They ride to honor 9/11 terrorism victims



August 20, 2005|By ERIN CUNNINGHAM

Matt Vitacco helped pump nearly $500 worth of gasoline Friday afternoon.

Vitacco and about 30 other volunteers filled at least 850 motorcycles before they made a pit stop at Prime Outlets at Hagerstown.

Vitacco was a volunteer and part of the fifth annual America's 9/11 Ride Foundation Inc. motorcycle ride honoring victims of the Sept. 11, 2001, terrorist attacks. The ride began in Somerset, Pa., Friday and moved through Cumberland, Md., before riders reached Hagerstown for an afternoon break.

After eating lunch, refueling and resting for one hour, they got back on their motorcycles and, escorted by police, rode to the Pentagon in Washington, D.C. Today, they will travel to New York City.


"The ride goes to all three crash sites to honor the people who died (in the terrorist attacks)," said April Sjurseth, who helped coordinate the event.

Sjurseth said more riders join the group at each stop. She expected a large number of bikers to join in Washington, D.C. The number of participants could climb to as many as 1,400, she said.

The motorcycles formed a 10-mile line on Friday while traveling eastbound on Interstate 70.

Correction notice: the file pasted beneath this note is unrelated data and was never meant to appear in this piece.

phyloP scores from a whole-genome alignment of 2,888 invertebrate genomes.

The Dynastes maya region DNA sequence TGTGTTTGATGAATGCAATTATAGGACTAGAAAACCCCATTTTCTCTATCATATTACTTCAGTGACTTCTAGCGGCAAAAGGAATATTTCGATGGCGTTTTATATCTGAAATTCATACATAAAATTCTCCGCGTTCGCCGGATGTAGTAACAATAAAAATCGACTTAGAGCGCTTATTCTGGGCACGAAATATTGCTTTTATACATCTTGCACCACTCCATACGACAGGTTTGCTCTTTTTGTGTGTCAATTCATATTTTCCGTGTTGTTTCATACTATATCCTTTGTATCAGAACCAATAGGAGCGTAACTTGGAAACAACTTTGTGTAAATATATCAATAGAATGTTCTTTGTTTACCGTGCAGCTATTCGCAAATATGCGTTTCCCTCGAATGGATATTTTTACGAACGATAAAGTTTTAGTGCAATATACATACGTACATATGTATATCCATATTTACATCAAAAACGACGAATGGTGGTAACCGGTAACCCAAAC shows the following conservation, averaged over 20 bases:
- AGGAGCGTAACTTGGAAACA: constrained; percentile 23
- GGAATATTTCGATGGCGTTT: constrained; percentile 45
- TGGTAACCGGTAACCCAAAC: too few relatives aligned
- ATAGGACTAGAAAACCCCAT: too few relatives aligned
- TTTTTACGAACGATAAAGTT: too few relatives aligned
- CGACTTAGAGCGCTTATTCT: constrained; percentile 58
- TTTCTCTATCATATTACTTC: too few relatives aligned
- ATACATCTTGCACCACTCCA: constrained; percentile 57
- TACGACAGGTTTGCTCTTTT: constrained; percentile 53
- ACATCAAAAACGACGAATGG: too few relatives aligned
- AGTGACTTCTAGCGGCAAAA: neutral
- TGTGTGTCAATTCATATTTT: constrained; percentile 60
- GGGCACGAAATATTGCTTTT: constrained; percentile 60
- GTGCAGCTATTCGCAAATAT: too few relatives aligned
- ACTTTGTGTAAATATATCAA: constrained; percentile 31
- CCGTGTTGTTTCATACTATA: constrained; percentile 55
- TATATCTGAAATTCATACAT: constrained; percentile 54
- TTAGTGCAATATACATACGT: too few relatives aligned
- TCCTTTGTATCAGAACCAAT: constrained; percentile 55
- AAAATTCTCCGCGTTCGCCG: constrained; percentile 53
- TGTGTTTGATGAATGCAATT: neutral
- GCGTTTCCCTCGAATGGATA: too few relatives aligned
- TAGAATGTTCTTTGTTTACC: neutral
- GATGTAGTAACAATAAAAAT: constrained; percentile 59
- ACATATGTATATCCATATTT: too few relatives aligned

The bikers took up most of the parking lot near the Prime Outlets food court.

For some, the ride began before Somerset. Riders from Florida to Canada were registered for the trip.

Rita Byers, a retired elementary school teacher from Chambersburg, Pa., and her husband, Bob, said they were participating in their second Sept. 11 motorcycle ride.

"It's exciting," Byers said. "It's moving and emotional. It's just doing anything to keep from forgetting."

Many of the riders knew people killed in the World Trade Center, or police and firefighters who were at the scene.

Susan Hopewell, a former firefighter from Northumberland, Pa., said her brother's friend died in the World Trade Center. Hopewell, on her third ride, said she takes the annual trip to "honor those who died and remember the first responders who are still with us."

Jean Hejduk, of Strongsville, Ohio, took a week off from work to ride for the first time.

"I pretty much said, 'I'm going on a bike trip, I'll see you in six days,'" Hejduk said. She will stay in New York after the ride.

On Friday, when Hejduk saw the site of the Pennsylvania plane crash, she said it was "touching."

"You only see these things in the newspaper," Hejduk said. "But until you see these things in person ... it's just a different experience."

America's 9/11 Ride Foundation Inc. began in November 2001. Sjurseth said her brother-in-law, Ted Sjurseth, wanted to help New York City after the terrorist attacks. He was told manpower was not needed. What the city needed was for tourists to return, she said.

"They just told him to please bring people back," Sjurseth said.

The ride ends in New York City with a ride past the spot where the World Trade Center stood.

For details about America's 9/11 Foundation Inc., go to

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